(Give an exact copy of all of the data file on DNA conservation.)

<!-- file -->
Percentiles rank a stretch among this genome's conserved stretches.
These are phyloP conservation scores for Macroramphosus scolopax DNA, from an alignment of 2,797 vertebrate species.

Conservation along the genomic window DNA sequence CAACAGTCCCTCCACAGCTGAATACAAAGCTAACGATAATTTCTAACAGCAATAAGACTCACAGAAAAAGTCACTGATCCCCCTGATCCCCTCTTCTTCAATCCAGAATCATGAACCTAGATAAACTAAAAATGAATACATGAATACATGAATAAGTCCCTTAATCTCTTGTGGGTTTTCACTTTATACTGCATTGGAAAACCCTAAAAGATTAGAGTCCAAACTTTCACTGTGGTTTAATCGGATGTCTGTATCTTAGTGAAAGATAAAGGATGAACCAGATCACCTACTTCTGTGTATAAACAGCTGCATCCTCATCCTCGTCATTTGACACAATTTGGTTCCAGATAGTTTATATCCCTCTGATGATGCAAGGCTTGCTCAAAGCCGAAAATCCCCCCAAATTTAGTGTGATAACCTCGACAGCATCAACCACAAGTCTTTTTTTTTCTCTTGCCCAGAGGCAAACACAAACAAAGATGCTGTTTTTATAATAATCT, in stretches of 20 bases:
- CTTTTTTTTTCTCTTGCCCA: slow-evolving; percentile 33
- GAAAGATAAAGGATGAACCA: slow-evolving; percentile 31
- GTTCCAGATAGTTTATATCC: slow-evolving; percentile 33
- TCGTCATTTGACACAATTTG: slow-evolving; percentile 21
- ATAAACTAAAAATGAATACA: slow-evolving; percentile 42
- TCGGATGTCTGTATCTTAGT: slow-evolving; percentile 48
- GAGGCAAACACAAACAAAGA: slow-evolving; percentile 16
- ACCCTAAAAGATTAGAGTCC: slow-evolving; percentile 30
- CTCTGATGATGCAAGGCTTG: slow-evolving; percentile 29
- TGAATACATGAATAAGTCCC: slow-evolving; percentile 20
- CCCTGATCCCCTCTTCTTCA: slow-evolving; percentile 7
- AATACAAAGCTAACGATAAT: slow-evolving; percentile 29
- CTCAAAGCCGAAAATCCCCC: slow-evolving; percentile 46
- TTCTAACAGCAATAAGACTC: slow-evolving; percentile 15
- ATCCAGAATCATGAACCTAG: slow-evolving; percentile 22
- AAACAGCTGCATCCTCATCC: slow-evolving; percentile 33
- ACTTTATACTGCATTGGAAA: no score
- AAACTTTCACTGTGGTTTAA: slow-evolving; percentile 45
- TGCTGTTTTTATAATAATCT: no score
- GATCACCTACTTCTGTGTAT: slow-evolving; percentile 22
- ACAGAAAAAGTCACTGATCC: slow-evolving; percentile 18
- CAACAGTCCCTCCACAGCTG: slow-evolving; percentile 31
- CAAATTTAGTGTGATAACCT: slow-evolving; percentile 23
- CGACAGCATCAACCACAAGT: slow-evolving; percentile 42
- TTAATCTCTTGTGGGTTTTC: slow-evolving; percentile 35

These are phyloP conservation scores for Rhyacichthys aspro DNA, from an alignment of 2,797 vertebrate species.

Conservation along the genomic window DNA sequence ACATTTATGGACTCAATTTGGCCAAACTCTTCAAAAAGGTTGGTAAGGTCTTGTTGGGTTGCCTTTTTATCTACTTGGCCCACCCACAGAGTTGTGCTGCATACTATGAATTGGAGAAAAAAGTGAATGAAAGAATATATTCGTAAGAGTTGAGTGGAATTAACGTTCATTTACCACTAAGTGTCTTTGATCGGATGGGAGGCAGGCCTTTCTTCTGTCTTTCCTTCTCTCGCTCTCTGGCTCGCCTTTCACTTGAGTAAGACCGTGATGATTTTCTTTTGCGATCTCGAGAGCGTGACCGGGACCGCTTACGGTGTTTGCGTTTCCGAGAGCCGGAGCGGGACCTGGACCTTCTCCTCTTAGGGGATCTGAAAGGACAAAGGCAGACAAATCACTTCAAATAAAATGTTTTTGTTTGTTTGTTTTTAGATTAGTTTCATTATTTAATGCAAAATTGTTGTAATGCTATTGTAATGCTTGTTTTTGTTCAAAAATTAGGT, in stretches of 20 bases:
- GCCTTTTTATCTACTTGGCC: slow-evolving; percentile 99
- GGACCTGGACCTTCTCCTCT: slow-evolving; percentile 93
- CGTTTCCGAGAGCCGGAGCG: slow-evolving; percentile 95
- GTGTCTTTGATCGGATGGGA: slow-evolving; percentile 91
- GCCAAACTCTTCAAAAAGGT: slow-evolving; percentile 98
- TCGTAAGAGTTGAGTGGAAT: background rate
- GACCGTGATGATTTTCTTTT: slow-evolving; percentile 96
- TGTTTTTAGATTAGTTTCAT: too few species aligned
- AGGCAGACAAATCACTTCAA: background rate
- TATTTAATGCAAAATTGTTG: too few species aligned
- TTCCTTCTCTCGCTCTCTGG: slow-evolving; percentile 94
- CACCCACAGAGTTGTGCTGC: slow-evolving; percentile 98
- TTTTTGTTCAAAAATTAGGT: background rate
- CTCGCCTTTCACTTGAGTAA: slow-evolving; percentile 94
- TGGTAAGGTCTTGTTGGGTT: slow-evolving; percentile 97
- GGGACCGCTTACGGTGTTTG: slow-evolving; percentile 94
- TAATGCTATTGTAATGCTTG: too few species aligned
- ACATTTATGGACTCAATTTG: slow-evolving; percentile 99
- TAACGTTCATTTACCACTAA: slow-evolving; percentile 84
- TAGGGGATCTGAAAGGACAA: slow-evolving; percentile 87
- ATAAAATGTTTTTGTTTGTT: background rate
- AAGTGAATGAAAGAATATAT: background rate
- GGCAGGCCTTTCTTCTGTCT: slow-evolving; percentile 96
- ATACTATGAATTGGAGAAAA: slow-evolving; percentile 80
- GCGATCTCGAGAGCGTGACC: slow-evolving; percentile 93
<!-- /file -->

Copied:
Percentiles rank a stretch among this genome's conserved stretches.
These are phyloP conservation scores for Macroramphosus scolopax DNA, from an alignment of 2,797 vertebrate species.

Conservation along the genomic window DNA sequence CAACAGTCCCTCCACAGCTGAATACAAAGCTAACGATAATTTCTAACAGCAATAAGACTCACAGAAAAAGTCACTGATCCCCCTGATCCCCTCTTCTTCAATCCAGAATCATGAACCTAGATAAACTAAAAATGAATACATGAATACATGAATAAGTCCCTTAATCTCTTGTGGGTTTTCACTTTATACTGCATTGGAAAACCCTAAAAGATTAGAGTCCAAACTTTCACTGTGGTTTAATCGGATGTCTGTATCTTAGTGAAAGATAAAGGATGAACCAGATCACCTACTTCTGTGTATAAACAGCTGCATCCTCATCCTCGTCATTTGACACAATTTGGTTCCAGATAGTTTATATCCCTCTGATGATGCAAGGCTTGCTCAAAGCCGAAAATCCCCCCAAATTTAGTGTGATAACCTCGACAGCATCAACCACAAGTCTTTTTTTTTCTCTTGCCCAGAGGCAAACACAAACAAAGATGCTGTTTTTATAATAATCT, in stretches of 20 bases:
- CTTTTTTTTTCTCTTGCCCA: slow-evolving; percentile 33
- GAAAGATAAAGGATGAACCA: slow-evolving; percentile 31
- GTTCCAGATAGTTTATATCC: slow-evolving; percentile 33
- TCGTCATTTGACACAATTTG: slow-evolving; percentile 21
- ATAAACTAAAAATGAATACA: slow-evolving; percentile 42
- TCGGATGTCTGTATCTTAGT: slow-evolving; percentile 48
- GAGGCAAACACAAACAAAGA: slow-evolving; percentile 16
- ACCCTAAAAGATTAGAGTCC: slow-evolving; percentile 30
- CTCTGATGATGCAAGGCTTG: slow-evolving; percentile 29
- TGAATACATGAATAAGTCCC: slow-evolving; percentile 20
- CCCTGATCCCCTCTTCTTCA: slow-evolving; percentile 7
- AATACAAAGCTAACGATAAT: slow-evolving; percentile 29
- CTCAAAGCCGAAAATCCCCC: slow-evolving; percentile 46
- TTCTAACAGCAATAAGACTC: slow-evolving; percentile 15
- ATCCAGAATCATGAACCTAG: slow-evolving; percentile 22
- AAACAGCTGCATCCTCATCC: slow-evolving; percentile 33
- ACTTTATACTGCATTGGAAA: no score
- AAACTTTCACTGTGGTTTAA: slow-evolving; percentile 45
- TGCTGTTTTTATAATAATCT: no score
- GATCACCTACTTCTGTGTAT: slow-evolving; percentile 22
- ACAGAAAAAGTCACTGATCC: slow-evolving; percentile 18
- CAACAGTCCCTCCACAGCTG: slow-evolving; percentile 31
- CAAATTTAGTGTGATAACCT: slow-evolving; percentile 23
- CGACAGCATCAACCACAAGT: slow-evolving; percentile 42
- TTAATCTCTTGTGGGTTTTC: slow-evolving; percentile 35

These are phyloP conservation scores for Rhyacichthys aspro DNA, from an alignment of 2,797 vertebrate species.

Conservation along the genomic window DNA sequence ACATTTATGGACTCAATTTGGCCAAACTCTTCAAAAAGGTTGGTAAGGTCTTGTTGGGTTGCCTTTTTATCTACTTGGCCCACCCACAGAGTTGTGCTGCATACTATGAATTGGAGAAAAAAGTGAATGAAAGAATATATTCGTAAGAGTTGAGTGGAATTAACGTTCATTTACCACTAAGTGTCTTTGATCGGATGGGAGGCAGGCCTTTCTTCTGTCTTTCCTTCTCTCGCTCTCTGGCTCGCCTTTCACTTGAGTAAGACCGTGATGATTTTCTTTTGCGATCTCGAGAGCGTGACCGGGACCGCTTACGGTGTTTGCGTTTCCGAGAGCCGGAGCGGGACCTGGACCTTCTCCTCTTAGGGGATCTGAAAGGACAAAGGCAGACAAATCACTTCAAATAAAATGTTTTTGTTTGTTTGTTTTTAGATTAGTTTCATTATTTAATGCAAAATTGTTGTAATGCTATTGTAATGCTTGTTTTTGTTCAAAAATTAGGT, in stretches of 20 bases:
- GCCTTTTTATCTACTTGGCC: slow-evolving; percentile 99
- GGACCTGGACCTTCTCCTCT: slow-evolving; percentile 93
- CGTTTCCGAGAGCCGGAGCG: slow-evolving; percentile 95
- GTGTCTTTGATCGGATGGGA: slow-evolving; percentile 91
- GCCAAACTCTTCAAAAAGGT: slow-evolving; percentile 98
- TCGTAAGAGTTGAGTGGAAT: background rate
- GACCGTGATGATTTTCTTTT: slow-evolving; percentile 96
- TGTTTTTAGATTAGTTTCAT: too few species aligned
- AGGCAGACAAATCACTTCAA: background rate
- TATTTAATGCAAAATTGTTG: too few species aligned
- TTCCTTCTCTCGCTCTCTGG: slow-evolving; percentile 94
- CACCCACAGAGTTGTGCTGC: slow-evolving; percentile 98
- TTTTTGTTCAAAAATTAGGT: background rate
- CTCGCCTTTCACTTGAGTAA: slow-evolving; percentile 94
- TGGTAAGGTCTTGTTGGGTT: slow-evolving; percentile 97
- GGGACCGCTTACGGTGTTTG: slow-evolving; percentile 94
- TAATGCTATTGTAATGCTTG: too few species aligned
- ACATTTATGGACTCAATTTG: slow-evolving; percentile 99
- TAACGTTCATTTACCACTAA: slow-evolving; percentile 84
- TAGGGGATCTGAAAGGACAA: slow-evolving; percentile 87
- ATAAAATGTTTTTGTTTGTT: background rate
- AAGTGAATGAAAGAATATAT: background rate
- GGCAGGCCTTTCTTCTGTCT: slow-evolving; percentile 96
- ATACTATGAATTGGAGAAAA: slow-evolving; percentile 80
- GCGATCTCGAGAGCGTGACC: slow-evolving; percentile 93